There has been much uncertainty over the future of the Pakistan Medical and Dental Council (PMDC). In the past few weeks, healthcare professionals and medical practitioners have scrambled to get more information about the unexpected presidential ordinance regarding it that has dissolved the controversial elected council of PMDC.

This ordinance was issued in the light of Supreme Court directives for reforms in the regulatory body. Hearing a petition filed by the suspended registrar of the council, Dr Nadeem Akbar, the apex court had observed that “butchers are being created in medical colleges, while the federal government has no role to play in this fiasco”.

It seems that the government has had enough of how things were being run. They have announced a five-member management committee to elect a new body to run PMDC. The number of the executive council members will be reduced from over 100 to just 35. There will be one representative from each of the public sector colleges in four provinces, Fata and Islamabad. One representative each will be from the private colleges in four provinces, Fata and the Islamabad capital territory. Out of the 35, as many as 20 members will be elected and the remaining nominated (ex-officio) on the basis of their expertise in different fields such as the law. Elections to the council will be held under a representative of the chief justice of Pakistan.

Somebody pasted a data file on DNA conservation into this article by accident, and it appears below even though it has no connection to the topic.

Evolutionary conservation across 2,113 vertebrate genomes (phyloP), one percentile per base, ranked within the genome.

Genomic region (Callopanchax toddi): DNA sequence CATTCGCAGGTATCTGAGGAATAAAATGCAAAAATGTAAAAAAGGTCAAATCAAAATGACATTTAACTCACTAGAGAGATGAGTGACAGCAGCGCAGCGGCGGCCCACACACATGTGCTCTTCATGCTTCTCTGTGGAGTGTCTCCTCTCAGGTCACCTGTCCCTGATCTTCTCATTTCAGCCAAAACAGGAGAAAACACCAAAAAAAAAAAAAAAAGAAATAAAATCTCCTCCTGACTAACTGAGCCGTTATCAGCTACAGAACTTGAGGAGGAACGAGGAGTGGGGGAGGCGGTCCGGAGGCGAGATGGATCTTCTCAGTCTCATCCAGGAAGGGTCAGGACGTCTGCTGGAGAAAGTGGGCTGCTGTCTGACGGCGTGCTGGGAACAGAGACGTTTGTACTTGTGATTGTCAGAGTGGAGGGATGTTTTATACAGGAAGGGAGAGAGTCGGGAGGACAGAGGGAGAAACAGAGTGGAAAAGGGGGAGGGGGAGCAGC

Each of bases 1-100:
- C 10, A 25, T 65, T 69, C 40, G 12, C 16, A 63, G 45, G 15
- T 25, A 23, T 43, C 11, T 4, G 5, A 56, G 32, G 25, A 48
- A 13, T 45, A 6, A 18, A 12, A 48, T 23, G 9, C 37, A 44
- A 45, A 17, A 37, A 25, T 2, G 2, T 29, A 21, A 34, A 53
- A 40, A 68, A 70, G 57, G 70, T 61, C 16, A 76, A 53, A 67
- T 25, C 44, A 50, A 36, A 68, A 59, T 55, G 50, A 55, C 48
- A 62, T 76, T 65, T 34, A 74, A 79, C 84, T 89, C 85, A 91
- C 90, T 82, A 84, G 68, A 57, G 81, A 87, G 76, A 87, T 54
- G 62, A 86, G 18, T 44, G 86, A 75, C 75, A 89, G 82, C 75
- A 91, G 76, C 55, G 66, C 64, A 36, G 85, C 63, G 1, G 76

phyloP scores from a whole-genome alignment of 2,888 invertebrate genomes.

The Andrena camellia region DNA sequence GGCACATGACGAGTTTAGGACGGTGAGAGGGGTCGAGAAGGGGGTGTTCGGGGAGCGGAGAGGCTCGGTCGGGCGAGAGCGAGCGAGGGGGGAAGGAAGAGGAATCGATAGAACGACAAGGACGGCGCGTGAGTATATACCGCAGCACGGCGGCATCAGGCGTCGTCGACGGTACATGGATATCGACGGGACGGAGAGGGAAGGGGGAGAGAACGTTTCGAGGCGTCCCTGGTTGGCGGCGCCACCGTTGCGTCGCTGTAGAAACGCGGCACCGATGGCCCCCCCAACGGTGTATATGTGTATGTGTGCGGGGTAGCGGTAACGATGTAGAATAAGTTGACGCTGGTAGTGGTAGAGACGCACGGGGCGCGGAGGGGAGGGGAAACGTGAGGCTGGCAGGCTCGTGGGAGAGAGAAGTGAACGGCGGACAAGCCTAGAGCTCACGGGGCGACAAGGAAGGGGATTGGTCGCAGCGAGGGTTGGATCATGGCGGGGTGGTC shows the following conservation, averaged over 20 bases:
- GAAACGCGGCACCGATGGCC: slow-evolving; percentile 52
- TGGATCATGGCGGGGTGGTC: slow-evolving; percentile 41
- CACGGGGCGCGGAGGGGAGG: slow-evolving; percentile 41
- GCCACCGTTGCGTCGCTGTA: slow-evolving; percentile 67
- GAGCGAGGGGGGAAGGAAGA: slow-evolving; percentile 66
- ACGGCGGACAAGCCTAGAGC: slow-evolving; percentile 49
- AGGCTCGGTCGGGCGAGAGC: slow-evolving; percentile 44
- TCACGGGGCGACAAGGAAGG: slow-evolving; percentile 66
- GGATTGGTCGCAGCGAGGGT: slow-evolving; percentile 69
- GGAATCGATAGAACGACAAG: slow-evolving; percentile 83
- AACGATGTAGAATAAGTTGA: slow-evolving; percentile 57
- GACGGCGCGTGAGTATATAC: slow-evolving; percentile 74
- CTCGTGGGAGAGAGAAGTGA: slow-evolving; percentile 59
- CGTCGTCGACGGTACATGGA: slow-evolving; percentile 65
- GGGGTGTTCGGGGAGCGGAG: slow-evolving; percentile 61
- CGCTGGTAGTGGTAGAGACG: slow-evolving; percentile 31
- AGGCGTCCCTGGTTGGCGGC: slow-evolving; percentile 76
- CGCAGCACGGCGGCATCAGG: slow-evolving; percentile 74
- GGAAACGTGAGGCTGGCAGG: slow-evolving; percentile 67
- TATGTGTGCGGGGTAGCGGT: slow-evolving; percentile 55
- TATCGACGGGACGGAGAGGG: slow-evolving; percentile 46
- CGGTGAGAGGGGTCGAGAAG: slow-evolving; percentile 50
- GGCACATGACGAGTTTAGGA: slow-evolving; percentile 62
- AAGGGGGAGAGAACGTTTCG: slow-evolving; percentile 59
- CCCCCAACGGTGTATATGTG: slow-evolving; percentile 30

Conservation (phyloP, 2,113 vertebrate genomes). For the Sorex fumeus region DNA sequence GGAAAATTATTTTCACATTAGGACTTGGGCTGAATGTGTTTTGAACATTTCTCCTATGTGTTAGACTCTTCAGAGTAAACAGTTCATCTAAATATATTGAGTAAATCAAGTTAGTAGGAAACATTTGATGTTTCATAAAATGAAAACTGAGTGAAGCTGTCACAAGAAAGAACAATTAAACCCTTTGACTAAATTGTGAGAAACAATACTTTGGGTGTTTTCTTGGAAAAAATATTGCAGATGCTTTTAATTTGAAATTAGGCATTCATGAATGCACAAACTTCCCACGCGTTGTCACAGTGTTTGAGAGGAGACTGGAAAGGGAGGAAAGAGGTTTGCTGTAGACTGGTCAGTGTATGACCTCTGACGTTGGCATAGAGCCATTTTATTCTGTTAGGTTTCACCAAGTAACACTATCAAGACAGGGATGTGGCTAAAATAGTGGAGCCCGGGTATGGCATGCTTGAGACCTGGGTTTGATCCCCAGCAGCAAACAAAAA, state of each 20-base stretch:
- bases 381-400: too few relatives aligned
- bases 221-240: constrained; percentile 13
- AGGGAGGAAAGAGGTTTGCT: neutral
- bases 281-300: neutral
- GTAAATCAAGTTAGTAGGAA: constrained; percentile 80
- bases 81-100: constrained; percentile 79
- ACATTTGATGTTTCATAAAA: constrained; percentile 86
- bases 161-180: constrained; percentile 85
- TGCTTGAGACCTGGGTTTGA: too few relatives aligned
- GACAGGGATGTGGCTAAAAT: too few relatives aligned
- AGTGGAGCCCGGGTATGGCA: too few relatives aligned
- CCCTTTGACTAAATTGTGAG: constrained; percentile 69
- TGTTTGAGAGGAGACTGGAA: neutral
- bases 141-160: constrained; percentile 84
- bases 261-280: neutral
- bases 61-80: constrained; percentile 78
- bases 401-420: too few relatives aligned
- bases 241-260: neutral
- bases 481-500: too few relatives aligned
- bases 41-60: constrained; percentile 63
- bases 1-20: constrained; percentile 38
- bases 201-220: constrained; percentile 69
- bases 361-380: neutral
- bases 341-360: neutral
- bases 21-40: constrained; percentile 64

This is a good thing. Over 100,000 doctors, tens of thousands of students and around 6,000 faculty members in 100 medical and dental colleges and health facilities are directly or indirectly related to the PMDC. With a rampant decline of quality of services being provided by them, such an initiative will make sure that a transparent process is available for any dealings undertaken.

One cannot simply close down colleges as thousands of students’ careers are at stake. Officials have quoted that the most important point in the new law, is that a conflict of interest would not be allowed- the owners of colleges and other stakeholders cannot become members of the PMDC executive council. With this new start of making sure that there is no discrepancy, only time will tell how effectively this turn over at PMDC will be managed.